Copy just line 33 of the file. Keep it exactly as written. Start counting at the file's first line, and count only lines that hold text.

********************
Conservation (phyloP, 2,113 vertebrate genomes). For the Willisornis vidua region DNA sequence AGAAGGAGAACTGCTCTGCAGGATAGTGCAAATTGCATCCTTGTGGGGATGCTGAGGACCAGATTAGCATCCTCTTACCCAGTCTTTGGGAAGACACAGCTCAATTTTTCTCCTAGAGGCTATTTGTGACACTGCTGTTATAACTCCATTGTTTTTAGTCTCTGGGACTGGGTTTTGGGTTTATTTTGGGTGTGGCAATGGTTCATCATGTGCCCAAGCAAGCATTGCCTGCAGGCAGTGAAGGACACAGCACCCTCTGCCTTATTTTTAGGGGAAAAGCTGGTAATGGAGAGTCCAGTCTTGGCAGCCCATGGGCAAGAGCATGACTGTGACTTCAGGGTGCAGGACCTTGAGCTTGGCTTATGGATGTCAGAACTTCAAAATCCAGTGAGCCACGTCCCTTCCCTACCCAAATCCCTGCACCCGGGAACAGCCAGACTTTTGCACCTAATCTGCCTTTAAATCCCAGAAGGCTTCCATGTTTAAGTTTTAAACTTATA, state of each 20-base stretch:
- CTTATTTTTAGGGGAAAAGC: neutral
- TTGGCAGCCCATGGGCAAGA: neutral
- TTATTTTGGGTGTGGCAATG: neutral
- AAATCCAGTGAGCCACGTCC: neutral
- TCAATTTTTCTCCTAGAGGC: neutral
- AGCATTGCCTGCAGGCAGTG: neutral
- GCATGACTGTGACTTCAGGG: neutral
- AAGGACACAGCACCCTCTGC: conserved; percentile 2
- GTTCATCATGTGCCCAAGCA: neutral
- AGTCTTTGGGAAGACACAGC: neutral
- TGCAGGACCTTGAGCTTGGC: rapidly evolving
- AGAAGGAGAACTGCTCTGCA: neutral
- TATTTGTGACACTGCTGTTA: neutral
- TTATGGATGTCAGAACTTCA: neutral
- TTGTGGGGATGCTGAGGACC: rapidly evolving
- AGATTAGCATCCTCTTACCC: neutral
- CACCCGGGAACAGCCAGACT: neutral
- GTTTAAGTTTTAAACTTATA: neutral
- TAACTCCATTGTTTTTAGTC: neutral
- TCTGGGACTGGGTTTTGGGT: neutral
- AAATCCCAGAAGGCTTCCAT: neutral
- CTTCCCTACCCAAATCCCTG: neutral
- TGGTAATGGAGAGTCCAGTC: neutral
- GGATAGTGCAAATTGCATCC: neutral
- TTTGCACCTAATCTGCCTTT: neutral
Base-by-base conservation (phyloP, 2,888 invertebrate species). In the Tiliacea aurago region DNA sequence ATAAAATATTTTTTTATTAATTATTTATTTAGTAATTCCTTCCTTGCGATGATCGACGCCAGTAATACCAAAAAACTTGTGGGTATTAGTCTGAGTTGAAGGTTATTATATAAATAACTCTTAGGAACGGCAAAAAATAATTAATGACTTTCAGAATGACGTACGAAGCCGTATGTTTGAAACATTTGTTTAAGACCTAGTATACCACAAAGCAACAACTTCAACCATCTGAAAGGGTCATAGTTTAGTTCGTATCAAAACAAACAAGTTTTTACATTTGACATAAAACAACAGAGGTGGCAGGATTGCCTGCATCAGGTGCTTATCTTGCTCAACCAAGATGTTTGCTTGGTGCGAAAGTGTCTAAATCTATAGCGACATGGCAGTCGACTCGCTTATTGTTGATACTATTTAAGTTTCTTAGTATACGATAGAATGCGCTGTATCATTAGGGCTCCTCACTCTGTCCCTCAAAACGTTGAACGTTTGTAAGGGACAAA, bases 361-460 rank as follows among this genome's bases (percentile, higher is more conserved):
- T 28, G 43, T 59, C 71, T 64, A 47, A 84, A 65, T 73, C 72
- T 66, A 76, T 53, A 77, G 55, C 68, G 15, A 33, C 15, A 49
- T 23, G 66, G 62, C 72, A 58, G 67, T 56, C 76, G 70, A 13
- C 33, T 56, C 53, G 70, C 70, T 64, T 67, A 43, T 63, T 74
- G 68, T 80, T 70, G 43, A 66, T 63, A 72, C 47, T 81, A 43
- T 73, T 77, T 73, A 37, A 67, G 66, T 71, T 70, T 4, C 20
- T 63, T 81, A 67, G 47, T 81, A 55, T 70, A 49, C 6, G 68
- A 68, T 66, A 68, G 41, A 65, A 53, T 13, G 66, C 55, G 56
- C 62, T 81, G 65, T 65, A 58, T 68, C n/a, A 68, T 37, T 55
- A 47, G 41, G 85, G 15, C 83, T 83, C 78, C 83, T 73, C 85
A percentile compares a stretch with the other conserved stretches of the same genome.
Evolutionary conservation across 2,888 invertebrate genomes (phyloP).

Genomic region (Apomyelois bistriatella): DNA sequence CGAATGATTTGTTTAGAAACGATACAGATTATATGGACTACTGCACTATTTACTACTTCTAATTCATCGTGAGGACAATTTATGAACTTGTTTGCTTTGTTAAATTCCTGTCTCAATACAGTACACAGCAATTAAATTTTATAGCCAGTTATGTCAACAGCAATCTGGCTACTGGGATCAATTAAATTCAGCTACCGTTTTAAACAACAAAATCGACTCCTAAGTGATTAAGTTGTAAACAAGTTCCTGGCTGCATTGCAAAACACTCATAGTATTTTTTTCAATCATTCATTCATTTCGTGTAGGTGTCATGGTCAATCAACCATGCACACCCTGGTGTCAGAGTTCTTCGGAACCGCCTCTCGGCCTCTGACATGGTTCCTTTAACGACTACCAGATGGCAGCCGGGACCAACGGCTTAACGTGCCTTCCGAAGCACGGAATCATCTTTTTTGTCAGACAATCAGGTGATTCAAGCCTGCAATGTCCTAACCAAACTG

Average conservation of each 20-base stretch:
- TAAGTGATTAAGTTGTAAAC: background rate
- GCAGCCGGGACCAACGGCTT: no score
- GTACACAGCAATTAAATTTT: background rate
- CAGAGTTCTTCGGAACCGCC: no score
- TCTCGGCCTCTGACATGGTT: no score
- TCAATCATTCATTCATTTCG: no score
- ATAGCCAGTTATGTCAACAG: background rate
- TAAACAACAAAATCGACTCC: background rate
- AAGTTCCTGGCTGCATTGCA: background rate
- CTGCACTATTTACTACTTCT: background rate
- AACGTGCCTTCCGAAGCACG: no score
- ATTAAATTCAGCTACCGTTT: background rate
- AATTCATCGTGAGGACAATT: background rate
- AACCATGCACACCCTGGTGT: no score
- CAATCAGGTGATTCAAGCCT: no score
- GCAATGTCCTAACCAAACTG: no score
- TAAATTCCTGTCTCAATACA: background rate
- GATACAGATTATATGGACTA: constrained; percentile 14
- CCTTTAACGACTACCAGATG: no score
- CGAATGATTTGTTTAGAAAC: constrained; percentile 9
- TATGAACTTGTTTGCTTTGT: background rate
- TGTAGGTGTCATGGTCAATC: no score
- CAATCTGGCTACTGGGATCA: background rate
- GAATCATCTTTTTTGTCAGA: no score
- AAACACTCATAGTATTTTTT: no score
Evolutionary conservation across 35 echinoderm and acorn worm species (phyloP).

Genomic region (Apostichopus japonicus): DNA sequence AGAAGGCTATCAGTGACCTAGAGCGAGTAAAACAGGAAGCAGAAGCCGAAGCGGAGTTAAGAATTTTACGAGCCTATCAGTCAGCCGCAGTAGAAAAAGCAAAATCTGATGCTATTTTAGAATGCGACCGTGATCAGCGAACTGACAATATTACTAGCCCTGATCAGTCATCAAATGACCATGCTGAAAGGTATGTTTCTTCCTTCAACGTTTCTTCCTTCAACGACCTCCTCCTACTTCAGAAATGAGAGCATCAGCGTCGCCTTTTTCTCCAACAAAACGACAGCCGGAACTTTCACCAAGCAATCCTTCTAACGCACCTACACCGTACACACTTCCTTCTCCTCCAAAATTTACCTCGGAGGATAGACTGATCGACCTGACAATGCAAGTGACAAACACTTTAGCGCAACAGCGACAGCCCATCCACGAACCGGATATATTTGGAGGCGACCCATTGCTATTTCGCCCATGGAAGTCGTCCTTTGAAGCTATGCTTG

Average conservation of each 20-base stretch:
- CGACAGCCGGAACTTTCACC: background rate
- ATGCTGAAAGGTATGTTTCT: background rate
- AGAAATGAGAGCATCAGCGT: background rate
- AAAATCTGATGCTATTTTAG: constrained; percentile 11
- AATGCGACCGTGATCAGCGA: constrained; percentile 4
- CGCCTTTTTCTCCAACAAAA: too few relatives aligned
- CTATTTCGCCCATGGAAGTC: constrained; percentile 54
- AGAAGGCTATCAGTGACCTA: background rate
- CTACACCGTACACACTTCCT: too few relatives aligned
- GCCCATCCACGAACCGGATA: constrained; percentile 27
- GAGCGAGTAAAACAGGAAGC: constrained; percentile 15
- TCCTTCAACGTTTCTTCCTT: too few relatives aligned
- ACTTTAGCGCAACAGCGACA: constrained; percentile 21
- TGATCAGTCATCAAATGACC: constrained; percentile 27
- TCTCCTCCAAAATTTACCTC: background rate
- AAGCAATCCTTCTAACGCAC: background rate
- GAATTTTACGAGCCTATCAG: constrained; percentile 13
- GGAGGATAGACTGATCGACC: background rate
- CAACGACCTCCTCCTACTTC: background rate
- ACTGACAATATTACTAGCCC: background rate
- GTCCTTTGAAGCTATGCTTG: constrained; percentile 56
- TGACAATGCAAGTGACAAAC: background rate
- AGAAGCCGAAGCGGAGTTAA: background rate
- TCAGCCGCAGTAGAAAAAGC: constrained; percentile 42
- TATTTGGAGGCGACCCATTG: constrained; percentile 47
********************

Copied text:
- T 73, T 77, T 73, A 37, A 67, G 66, T 71, T 70, T 4, C 20